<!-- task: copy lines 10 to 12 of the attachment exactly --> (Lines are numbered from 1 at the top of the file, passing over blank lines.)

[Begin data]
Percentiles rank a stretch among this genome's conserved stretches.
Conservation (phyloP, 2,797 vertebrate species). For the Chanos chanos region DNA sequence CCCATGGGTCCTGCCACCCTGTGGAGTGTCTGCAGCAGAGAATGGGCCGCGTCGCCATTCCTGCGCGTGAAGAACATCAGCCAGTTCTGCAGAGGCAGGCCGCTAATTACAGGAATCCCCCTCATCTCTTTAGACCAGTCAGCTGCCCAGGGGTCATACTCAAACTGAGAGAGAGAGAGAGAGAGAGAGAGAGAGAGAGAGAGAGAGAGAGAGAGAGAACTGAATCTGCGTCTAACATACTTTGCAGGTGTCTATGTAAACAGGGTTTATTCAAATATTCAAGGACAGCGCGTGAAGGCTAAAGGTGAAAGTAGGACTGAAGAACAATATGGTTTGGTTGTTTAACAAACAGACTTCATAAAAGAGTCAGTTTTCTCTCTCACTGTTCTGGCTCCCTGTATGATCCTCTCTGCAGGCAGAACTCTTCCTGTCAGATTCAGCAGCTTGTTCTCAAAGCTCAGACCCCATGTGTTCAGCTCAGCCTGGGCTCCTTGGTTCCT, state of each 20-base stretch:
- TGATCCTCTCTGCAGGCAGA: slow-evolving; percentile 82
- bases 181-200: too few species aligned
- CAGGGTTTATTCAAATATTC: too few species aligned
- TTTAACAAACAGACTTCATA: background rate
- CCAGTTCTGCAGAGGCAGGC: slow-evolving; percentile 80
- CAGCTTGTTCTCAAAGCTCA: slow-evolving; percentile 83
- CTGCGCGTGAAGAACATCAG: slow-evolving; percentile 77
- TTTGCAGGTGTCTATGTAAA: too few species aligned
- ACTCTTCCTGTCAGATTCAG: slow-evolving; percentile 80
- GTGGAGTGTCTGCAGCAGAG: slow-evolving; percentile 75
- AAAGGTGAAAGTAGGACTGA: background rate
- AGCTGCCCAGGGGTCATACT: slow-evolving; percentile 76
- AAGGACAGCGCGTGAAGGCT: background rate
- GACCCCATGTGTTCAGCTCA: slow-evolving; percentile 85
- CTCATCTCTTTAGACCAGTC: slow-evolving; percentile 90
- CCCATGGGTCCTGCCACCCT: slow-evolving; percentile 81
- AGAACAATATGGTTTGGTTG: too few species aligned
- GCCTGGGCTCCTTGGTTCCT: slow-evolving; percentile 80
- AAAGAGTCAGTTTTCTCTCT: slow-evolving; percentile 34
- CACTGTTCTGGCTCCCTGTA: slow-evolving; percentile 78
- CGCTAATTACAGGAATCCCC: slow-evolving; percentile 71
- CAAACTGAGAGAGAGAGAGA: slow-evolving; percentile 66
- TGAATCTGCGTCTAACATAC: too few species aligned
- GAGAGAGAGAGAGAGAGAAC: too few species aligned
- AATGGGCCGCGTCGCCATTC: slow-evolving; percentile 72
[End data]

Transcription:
- TTTGCAGGTGTCTATGTAAA: too few species aligned
- ACTCTTCCTGTCAGATTCAG: slow-evolving; percentile 80
- GTGGAGTGTCTGCAGCAGAG: slow-evolving; percentile 75